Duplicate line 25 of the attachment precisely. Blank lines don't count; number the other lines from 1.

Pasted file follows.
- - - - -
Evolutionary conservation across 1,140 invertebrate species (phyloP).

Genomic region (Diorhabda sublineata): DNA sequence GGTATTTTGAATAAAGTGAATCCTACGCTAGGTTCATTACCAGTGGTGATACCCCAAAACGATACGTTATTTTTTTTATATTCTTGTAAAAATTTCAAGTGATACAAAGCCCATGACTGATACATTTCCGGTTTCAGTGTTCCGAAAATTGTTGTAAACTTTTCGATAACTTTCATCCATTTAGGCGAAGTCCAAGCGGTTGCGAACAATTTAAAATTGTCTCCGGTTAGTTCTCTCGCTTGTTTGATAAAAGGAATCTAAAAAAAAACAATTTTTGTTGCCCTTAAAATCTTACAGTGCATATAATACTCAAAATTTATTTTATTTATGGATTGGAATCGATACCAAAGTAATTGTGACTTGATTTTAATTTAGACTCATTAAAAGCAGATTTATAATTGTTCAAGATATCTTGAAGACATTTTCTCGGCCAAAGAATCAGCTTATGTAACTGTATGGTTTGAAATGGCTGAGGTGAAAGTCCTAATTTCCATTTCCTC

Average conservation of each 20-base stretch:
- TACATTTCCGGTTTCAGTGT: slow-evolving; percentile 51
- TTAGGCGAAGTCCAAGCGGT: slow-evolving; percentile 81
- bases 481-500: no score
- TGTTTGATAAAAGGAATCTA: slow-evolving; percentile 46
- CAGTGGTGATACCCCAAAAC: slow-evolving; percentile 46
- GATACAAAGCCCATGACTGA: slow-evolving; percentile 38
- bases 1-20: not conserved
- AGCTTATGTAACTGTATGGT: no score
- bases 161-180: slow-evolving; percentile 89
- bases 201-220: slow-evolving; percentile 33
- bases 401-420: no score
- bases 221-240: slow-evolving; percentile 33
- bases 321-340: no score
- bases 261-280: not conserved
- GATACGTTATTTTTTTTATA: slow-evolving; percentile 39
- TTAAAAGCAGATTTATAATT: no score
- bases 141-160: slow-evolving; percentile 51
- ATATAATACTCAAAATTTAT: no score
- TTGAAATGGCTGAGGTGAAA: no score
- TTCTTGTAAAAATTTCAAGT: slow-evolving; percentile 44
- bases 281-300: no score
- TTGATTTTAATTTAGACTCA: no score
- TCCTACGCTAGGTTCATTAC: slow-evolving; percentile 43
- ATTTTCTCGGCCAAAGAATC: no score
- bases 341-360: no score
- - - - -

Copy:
- TTGATTTTAATTTAGACTCA: no score